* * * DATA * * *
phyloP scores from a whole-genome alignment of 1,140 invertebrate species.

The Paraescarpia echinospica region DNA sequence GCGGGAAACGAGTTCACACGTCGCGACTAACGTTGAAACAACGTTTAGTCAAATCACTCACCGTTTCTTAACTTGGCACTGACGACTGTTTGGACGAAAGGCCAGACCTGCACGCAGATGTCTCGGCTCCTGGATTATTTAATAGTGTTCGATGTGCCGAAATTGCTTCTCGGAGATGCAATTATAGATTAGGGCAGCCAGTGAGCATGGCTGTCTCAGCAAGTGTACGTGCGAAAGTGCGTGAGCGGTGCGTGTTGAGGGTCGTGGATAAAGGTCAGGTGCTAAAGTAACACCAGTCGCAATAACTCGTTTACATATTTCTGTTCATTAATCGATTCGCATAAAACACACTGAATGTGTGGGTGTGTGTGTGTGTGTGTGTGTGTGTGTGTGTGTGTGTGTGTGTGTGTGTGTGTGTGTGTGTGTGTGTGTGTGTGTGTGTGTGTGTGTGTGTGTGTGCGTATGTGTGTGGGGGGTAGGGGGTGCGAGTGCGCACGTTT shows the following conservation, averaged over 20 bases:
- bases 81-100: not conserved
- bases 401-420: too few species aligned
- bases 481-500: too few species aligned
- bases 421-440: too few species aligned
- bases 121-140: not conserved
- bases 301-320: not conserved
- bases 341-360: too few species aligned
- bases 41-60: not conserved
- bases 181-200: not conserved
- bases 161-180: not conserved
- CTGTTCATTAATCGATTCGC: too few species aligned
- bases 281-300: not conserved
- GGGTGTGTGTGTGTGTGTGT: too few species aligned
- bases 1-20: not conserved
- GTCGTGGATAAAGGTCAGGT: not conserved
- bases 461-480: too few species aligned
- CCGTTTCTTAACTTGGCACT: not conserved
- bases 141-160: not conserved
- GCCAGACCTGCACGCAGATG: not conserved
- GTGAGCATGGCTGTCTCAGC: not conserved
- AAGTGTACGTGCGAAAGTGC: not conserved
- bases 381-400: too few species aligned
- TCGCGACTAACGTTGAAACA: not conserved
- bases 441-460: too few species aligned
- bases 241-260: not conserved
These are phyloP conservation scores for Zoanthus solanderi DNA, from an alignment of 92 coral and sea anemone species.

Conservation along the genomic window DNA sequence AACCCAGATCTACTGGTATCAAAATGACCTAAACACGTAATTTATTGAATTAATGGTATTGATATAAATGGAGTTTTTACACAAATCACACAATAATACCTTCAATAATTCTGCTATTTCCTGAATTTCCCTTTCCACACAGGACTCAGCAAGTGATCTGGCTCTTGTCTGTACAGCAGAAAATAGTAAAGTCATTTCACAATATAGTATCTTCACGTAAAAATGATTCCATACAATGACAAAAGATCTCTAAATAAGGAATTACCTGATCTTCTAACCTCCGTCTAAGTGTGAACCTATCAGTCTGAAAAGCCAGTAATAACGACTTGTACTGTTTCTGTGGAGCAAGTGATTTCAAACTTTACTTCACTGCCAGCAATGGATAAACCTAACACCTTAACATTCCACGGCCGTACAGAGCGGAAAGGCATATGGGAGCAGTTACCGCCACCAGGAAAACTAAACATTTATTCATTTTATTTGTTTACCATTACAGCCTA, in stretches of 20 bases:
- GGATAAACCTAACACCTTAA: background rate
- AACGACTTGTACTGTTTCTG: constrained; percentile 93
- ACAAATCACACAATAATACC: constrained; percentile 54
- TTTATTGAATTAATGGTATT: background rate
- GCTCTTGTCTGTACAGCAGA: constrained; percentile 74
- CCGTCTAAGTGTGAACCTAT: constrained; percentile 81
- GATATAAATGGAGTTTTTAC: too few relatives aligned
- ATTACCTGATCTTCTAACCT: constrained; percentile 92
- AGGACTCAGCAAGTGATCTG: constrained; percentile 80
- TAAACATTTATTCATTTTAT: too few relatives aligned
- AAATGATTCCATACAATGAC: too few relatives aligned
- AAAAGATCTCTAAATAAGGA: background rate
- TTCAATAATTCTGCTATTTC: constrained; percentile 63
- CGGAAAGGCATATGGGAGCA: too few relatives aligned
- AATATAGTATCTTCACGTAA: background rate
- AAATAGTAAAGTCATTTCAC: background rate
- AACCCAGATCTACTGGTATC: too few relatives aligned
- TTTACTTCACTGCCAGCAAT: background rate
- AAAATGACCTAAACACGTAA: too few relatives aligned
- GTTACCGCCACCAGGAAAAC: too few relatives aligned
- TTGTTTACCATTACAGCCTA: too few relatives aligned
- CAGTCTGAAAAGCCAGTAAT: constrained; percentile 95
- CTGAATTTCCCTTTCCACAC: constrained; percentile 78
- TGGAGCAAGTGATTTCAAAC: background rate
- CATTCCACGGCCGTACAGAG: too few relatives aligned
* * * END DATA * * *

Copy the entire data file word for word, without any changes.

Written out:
phyloP scores from a whole-genome alignment of 1,140 invertebrate species.

The Paraescarpia echinospica region DNA sequence GCGGGAAACGAGTTCACACGTCGCGACTAACGTTGAAACAACGTTTAGTCAAATCACTCACCGTTTCTTAACTTGGCACTGACGACTGTTTGGACGAAAGGCCAGACCTGCACGCAGATGTCTCGGCTCCTGGATTATTTAATAGTGTTCGATGTGCCGAAATTGCTTCTCGGAGATGCAATTATAGATTAGGGCAGCCAGTGAGCATGGCTGTCTCAGCAAGTGTACGTGCGAAAGTGCGTGAGCGGTGCGTGTTGAGGGTCGTGGATAAAGGTCAGGTGCTAAAGTAACACCAGTCGCAATAACTCGTTTACATATTTCTGTTCATTAATCGATTCGCATAAAACACACTGAATGTGTGGGTGTGTGTGTGTGTGTGTGTGTGTGTGTGTGTGTGTGTGTGTGTGTGTGTGTGTGTGTGTGTGTGTGTGTGTGTGTGTGTGTGTGTGTGTGTGTGTGCGTATGTGTGTGGGGGGTAGGGGGTGCGAGTGCGCACGTTT shows the following conservation, averaged over 20 bases:
- bases 81-100: not conserved
- bases 401-420: too few species aligned
- bases 481-500: too few species aligned
- bases 421-440: too few species aligned
- bases 121-140: not conserved
- bases 301-320: not conserved
- bases 341-360: too few species aligned
- bases 41-60: not conserved
- bases 181-200: not conserved
- bases 161-180: not conserved
- CTGTTCATTAATCGATTCGC: too few species aligned
- bases 281-300: not conserved
- GGGTGTGTGTGTGTGTGTGT: too few species aligned
- bases 1-20: not conserved
- GTCGTGGATAAAGGTCAGGT: not conserved
- bases 461-480: too few species aligned
- CCGTTTCTTAACTTGGCACT: not conserved
- bases 141-160: not conserved
- GCCAGACCTGCACGCAGATG: not conserved
- GTGAGCATGGCTGTCTCAGC: not conserved
- AAGTGTACGTGCGAAAGTGC: not conserved
- bases 381-400: too few species aligned
- TCGCGACTAACGTTGAAACA: not conserved
- bases 441-460: too few species aligned
- bases 241-260: not conserved
These are phyloP conservation scores for Zoanthus solanderi DNA, from an alignment of 92 coral and sea anemone species.

Conservation along the genomic window DNA sequence AACCCAGATCTACTGGTATCAAAATGACCTAAACACGTAATTTATTGAATTAATGGTATTGATATAAATGGAGTTTTTACACAAATCACACAATAATACCTTCAATAATTCTGCTATTTCCTGAATTTCCCTTTCCACACAGGACTCAGCAAGTGATCTGGCTCTTGTCTGTACAGCAGAAAATAGTAAAGTCATTTCACAATATAGTATCTTCACGTAAAAATGATTCCATACAATGACAAAAGATCTCTAAATAAGGAATTACCTGATCTTCTAACCTCCGTCTAAGTGTGAACCTATCAGTCTGAAAAGCCAGTAATAACGACTTGTACTGTTTCTGTGGAGCAAGTGATTTCAAACTTTACTTCACTGCCAGCAATGGATAAACCTAACACCTTAACATTCCACGGCCGTACAGAGCGGAAAGGCATATGGGAGCAGTTACCGCCACCAGGAAAACTAAACATTTATTCATTTTATTTGTTTACCATTACAGCCTA, in stretches of 20 bases:
- GGATAAACCTAACACCTTAA: background rate
- AACGACTTGTACTGTTTCTG: constrained; percentile 93
- ACAAATCACACAATAATACC: constrained; percentile 54
- TTTATTGAATTAATGGTATT: background rate
- GCTCTTGTCTGTACAGCAGA: constrained; percentile 74
- CCGTCTAAGTGTGAACCTAT: constrained; percentile 81
- GATATAAATGGAGTTTTTAC: too few relatives aligned
- ATTACCTGATCTTCTAACCT: constrained; percentile 92
- AGGACTCAGCAAGTGATCTG: constrained; percentile 80
- TAAACATTTATTCATTTTAT: too few relatives aligned
- AAATGATTCCATACAATGAC: too few relatives aligned
- AAAAGATCTCTAAATAAGGA: background rate
- TTCAATAATTCTGCTATTTC: constrained; percentile 63
- CGGAAAGGCATATGGGAGCA: too few relatives aligned
- AATATAGTATCTTCACGTAA: background rate
- AAATAGTAAAGTCATTTCAC: background rate
- AACCCAGATCTACTGGTATC: too few relatives aligned
- TTTACTTCACTGCCAGCAAT: background rate
- AAAATGACCTAAACACGTAA: too few relatives aligned
- GTTACCGCCACCAGGAAAAC: too few relatives aligned
- TTGTTTACCATTACAGCCTA: too few relatives aligned
- CAGTCTGAAAAGCCAGTAAT: constrained; percentile 95
- CTGAATTTCCCTTTCCACAC: constrained; percentile 78
- TGGAGCAAGTGATTTCAAAC: background rate
- CATTCCACGGCCGTACAGAG: too few relatives aligned